Meaning they’re no observable threat to American Christians, whether or not they immigrate to the United States.

    tbraton…

    “You seem to have a much different definition of “timeless” than I do.”

    Ever since America’s inception in 1607 have immigrants come here to escape political and religious persecution.

    “Are you aware that the U.S. has only been required to grant someone “political asylum” since 1951?”



    It’s not any surprise that Congress, under their proper authority, codified what has been “timeless principles”.

    “That’s why FDR was able to turn away that shipload of Jews fleeing Germany in 1939.”

    The situation was more complex that you make it out to be. Please educate yourself.

    http://www.vox.com/policy-and-politics/2015/11/19/9760060/refugees-history-holocaust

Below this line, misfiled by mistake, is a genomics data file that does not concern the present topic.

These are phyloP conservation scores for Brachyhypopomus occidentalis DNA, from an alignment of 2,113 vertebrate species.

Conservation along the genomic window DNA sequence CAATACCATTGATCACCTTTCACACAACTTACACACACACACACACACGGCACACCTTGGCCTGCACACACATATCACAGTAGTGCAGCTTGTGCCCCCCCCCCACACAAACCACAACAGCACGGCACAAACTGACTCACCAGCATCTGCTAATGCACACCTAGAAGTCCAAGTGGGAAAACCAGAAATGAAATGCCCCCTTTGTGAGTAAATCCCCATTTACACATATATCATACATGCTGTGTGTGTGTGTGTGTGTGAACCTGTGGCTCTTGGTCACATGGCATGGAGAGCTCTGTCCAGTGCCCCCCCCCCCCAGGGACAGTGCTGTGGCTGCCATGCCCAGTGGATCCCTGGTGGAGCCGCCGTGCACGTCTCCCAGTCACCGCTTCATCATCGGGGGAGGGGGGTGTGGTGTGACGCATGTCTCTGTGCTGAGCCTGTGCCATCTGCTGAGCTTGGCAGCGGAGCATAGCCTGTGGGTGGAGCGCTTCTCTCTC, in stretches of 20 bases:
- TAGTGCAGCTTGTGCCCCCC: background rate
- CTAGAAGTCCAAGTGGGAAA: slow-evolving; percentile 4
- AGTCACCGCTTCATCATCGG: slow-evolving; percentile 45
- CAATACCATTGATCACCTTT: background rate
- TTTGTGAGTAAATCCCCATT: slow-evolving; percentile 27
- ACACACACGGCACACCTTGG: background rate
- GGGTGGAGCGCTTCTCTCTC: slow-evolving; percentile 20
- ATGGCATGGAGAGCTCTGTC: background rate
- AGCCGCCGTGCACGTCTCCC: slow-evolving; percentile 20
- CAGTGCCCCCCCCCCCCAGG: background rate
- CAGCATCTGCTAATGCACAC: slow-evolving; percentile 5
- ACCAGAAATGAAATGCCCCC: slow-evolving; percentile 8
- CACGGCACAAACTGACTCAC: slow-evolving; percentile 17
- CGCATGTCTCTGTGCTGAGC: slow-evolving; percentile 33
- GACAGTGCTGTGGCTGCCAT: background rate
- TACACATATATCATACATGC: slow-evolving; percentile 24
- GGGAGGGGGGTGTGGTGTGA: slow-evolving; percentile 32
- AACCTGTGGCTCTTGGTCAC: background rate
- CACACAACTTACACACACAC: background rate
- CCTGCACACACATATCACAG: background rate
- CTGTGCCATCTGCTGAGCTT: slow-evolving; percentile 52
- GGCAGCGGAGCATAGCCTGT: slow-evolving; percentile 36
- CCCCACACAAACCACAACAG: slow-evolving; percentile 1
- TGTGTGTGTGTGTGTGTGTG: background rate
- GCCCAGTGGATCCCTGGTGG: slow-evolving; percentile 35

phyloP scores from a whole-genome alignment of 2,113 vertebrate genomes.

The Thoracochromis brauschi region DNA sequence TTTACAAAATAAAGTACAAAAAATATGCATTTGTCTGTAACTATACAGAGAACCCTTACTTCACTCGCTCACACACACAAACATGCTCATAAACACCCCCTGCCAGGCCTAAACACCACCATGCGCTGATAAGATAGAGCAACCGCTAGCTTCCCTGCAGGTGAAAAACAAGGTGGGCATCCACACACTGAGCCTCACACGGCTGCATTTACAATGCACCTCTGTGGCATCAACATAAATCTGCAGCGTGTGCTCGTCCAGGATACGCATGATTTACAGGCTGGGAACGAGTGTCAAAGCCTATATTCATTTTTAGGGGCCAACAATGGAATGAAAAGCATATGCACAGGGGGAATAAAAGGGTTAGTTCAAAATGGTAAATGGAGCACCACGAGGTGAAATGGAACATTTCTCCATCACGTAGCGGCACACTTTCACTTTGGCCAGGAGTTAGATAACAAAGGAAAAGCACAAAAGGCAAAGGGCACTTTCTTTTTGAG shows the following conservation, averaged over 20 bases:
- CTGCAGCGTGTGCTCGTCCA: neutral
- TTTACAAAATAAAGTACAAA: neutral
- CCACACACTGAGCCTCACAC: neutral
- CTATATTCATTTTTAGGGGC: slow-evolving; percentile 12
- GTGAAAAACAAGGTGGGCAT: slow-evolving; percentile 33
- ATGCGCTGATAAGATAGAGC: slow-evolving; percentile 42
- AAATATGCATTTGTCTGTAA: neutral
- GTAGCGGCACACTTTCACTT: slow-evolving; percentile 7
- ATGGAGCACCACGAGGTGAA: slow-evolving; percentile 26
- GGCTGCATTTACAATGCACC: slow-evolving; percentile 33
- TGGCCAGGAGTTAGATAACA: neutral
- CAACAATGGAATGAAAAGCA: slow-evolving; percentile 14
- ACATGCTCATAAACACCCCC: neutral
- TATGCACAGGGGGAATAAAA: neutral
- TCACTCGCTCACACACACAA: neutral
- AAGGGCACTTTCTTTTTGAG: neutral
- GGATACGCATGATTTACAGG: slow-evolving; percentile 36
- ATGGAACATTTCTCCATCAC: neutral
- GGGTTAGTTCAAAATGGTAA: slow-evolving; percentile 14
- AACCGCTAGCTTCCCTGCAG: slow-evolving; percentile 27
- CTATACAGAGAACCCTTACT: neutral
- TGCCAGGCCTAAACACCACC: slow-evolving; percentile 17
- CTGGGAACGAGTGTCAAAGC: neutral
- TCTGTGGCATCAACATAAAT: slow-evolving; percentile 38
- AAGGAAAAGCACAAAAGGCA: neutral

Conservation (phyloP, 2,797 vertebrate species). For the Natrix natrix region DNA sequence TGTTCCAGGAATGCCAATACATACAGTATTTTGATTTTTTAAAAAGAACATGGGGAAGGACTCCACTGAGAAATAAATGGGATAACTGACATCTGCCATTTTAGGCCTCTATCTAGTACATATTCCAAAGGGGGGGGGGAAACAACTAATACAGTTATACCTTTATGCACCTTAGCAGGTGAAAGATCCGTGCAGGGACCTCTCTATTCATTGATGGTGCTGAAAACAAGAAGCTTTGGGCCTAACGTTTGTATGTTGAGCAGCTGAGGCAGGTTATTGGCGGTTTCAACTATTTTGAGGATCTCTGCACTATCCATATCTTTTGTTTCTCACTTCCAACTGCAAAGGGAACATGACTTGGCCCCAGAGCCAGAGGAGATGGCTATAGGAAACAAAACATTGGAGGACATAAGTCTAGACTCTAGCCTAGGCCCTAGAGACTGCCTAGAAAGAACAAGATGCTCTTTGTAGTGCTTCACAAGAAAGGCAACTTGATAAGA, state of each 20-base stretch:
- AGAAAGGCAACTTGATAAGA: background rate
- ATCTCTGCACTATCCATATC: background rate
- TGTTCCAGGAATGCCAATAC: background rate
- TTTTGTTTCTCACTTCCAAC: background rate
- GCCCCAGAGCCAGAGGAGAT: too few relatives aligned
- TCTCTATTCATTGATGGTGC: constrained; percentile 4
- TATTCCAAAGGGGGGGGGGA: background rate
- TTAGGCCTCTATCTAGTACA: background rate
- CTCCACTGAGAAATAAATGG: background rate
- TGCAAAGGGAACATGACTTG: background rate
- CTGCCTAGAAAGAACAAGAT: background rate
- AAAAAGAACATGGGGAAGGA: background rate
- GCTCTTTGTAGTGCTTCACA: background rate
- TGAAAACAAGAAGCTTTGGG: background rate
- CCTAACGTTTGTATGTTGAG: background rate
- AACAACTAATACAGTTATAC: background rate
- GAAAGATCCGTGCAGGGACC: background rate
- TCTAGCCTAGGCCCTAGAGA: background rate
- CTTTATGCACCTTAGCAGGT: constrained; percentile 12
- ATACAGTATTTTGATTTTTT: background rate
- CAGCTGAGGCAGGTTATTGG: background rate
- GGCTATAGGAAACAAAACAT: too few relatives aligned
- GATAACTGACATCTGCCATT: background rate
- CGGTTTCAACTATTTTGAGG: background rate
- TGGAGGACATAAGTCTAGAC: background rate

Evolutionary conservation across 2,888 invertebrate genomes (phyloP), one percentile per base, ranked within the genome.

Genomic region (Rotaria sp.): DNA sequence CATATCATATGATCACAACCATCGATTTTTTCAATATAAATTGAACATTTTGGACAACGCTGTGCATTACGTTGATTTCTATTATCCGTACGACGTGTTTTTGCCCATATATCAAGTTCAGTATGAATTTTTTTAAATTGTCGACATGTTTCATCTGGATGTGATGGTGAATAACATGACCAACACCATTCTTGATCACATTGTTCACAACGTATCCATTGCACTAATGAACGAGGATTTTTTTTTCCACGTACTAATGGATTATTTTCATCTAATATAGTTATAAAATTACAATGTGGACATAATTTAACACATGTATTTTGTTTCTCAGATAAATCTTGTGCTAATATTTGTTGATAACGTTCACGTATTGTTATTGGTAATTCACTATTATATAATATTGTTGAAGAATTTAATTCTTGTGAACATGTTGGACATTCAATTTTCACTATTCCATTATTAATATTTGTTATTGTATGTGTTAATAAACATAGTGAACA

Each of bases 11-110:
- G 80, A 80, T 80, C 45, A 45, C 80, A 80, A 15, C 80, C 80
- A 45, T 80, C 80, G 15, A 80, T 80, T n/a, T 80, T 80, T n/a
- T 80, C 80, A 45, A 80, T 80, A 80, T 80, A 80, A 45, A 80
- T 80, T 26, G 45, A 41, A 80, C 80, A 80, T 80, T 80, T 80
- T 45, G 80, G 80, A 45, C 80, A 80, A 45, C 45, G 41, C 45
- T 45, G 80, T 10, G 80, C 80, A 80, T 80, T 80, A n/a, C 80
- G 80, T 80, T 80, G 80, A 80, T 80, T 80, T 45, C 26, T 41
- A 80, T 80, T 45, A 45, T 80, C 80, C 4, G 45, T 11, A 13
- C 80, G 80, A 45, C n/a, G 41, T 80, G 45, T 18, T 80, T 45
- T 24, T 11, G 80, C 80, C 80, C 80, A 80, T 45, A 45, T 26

Now, how about actually commenting on the merits of my rebuttal…

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    • Replies: @anon
    Source?

    A survey I found, but can't find now. According to Wikipedia, it's 13%.

    https://en.m.wikipedia.org/wiki/Apostasy_in_Islam

    Still too many.

    So, how many Indonesian Muslims currently desire to kill Americans?

    Who knows? How many Indonesians do we need? Zero.

    Again, assuming that all Muslims are potential terrorists and assuming that all Muslims do not benefit in some way, shape, or form our society. You have an interesting fetish with absolutes.